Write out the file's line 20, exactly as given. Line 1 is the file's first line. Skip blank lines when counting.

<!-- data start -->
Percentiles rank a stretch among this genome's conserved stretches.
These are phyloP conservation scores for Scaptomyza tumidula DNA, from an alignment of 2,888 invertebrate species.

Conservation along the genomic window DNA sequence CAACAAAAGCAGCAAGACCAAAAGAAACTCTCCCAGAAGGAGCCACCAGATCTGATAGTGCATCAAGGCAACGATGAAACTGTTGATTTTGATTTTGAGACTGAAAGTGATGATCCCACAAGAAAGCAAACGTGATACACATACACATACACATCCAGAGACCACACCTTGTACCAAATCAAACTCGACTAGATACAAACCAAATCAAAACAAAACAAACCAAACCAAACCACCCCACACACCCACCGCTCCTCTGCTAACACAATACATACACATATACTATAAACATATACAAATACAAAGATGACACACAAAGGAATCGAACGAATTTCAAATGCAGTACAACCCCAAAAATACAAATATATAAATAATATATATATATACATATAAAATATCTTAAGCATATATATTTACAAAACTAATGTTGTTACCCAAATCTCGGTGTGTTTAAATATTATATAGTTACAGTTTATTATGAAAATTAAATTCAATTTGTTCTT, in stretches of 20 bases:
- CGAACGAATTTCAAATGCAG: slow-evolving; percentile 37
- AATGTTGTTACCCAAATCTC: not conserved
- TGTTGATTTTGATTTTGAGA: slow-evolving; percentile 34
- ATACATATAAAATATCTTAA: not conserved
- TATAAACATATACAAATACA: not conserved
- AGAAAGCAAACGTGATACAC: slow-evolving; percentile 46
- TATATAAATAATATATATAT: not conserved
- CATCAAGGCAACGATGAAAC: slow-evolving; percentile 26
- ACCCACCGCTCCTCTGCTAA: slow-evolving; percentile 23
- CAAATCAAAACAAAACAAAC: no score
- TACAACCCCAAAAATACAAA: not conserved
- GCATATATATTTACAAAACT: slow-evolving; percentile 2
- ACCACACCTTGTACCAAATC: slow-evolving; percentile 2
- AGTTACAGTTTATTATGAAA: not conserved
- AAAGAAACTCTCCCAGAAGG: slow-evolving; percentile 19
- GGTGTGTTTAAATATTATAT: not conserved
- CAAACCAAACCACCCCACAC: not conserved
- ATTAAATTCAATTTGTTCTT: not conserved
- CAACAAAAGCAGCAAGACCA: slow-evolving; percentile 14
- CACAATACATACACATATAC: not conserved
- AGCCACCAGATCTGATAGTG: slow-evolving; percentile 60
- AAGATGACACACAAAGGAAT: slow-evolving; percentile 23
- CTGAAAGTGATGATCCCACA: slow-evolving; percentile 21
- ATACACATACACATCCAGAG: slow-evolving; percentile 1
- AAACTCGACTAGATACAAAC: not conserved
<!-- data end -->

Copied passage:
- CAAACCAAACCACCCCACAC: not conserved